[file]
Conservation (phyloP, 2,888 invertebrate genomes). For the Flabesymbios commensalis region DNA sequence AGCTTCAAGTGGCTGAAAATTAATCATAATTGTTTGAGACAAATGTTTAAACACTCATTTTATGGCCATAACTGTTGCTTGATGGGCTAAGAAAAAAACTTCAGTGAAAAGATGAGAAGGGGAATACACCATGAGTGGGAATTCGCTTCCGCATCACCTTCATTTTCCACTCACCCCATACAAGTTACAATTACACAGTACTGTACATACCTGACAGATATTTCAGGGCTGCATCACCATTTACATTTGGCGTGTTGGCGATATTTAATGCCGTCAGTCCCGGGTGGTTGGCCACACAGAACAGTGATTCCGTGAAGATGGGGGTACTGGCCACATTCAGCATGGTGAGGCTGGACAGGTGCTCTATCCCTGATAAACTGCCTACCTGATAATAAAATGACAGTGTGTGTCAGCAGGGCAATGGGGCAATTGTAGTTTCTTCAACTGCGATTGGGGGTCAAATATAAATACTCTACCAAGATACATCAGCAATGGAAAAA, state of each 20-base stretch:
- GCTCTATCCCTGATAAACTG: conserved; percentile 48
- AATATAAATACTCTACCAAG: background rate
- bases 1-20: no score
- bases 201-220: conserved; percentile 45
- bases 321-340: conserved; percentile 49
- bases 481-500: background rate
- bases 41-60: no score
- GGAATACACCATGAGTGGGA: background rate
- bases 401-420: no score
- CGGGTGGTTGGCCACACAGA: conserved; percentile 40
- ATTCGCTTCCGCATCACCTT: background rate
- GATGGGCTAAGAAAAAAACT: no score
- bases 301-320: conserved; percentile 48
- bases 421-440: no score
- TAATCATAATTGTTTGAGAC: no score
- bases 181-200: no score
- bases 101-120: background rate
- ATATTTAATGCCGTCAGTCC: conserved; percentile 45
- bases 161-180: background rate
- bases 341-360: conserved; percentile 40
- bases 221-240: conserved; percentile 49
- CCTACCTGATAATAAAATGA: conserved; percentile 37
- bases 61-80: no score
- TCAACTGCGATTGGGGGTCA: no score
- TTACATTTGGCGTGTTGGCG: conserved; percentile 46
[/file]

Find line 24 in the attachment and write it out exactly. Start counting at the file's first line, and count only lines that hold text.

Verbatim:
- bases 61-80: no score